Not Just A Day In The Park: The Summer Mission of Fairview

Before the arrival of Butler University, the property where the university now sits was well known as Fairview Park, a large green space operated from the latter 1800's until its sale to Butler University in 1924. During that time the park boasted many amenities including a carousel, fountains, natural open and forested areas and rolling hills, and a boathouse on the Central Canal. The park was owned by the Indianapolis Street Railway Company, who coincidentally enough, also had a trolley line that ran to the park from downtown.


Aside from these park-like attractions, the park also hosted what was alternatively called the Fresh Air Station or Summer Mission. Essentially a summer camp like facility, the Summer Mission was the product of efforts by Rev. Oscar McCullough and several charitable societies in the city and provided a place for sickly children and their mothers from the downtown area to come to the country and enjoy the fresh air and outdoors.


Established in 1890, the Indianapolis News noted on July 16, 1890, that "[p]erhaps the pleasantest scene on the way to Fairview Park is "Fresh Air Station," where little sick babies are enjoying the breezes." The children traveling to the park would be accompanied by their mothers, although the News reported later in July 1890 that one mother refused to send her child due to the overly strict rules and a "tyrannical nurse" who would not allow the child's father to accompany them to the park.


Location of the Summer Mission on the south end of Fairview Park as seen in the 1916 Baist map.

The Summer Mission was located on the southern end of the park (with the blessing of the Indianapolis Street Railway Company) along the bluff overlooking the Central Canal, and near the present day corner of Haughey Avenue and 44th St/Hampton Drive. Initially the Summer Mission consisted of tents, open-air shelters, and playground equipment. In 1894, a large permanent hospital was constructed at the Summer Mission. By 1912, nine cottages and four tents were on the property. The cottages had hinged sides that could be lifted up in order to allow the circulation of fresh air and breezes. The playground area was 300 x 400 feet and included playhouses, a sleeping tent, wings, and a merry-go-round.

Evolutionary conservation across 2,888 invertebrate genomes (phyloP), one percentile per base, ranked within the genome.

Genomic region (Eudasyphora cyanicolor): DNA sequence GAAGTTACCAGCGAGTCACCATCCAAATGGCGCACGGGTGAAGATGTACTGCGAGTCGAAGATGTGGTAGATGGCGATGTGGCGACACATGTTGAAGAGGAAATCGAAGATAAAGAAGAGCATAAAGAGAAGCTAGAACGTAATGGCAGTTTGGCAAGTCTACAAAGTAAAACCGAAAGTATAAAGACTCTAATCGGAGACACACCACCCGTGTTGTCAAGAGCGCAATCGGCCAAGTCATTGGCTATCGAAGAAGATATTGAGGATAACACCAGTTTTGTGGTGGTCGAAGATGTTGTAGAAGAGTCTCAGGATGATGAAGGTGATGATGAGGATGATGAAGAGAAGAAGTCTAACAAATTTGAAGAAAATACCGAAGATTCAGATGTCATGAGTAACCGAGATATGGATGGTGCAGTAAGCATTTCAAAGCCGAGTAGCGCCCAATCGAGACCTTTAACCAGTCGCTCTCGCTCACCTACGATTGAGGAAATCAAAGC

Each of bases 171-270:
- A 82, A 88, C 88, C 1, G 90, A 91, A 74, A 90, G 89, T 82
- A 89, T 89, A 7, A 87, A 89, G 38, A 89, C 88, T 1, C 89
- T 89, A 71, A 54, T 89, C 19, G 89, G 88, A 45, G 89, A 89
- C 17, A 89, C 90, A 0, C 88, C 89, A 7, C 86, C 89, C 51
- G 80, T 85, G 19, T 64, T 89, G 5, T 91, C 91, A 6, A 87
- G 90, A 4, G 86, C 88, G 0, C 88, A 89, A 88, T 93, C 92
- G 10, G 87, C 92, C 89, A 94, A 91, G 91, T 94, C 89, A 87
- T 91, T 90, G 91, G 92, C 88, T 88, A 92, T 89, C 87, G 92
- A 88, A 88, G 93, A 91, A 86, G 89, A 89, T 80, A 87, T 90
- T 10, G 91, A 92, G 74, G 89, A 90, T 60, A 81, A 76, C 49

Summer Mission, a.k.a Fresh Air Station, Fairview Park, circa 1904. Bass Photo Co Collection, Indiana Historical Society

The Indianapolis Star frequently ran stories extolling the virtues of the Summer Mission, and describing the benefits to the children of Indianapolis. At the same time, the Star also ran a fundraising campaign called the "Fresh Air Fund" or "Summer Mission Fund" so the routine stories about the Summer Mission likely doubled as fundraising efforts for their charity. In addition to the solicitation of donations, fundraising was also accomplished through concerts and other entertainment at Fairview Park, the county fair, and other locations in the city, with proceeds going towards supporting the Summer Mission.


What ailments were permitted at the Station isn't exactly clear, although one report indicating that no children with "infectious conditions" were permitted. Generally, "sickly" and "anemic" children were hosted at the Summer Mission, usually drawn from areas of the city with higher poverty levels. References to babies and their mothers being pulled from "tenements" are common.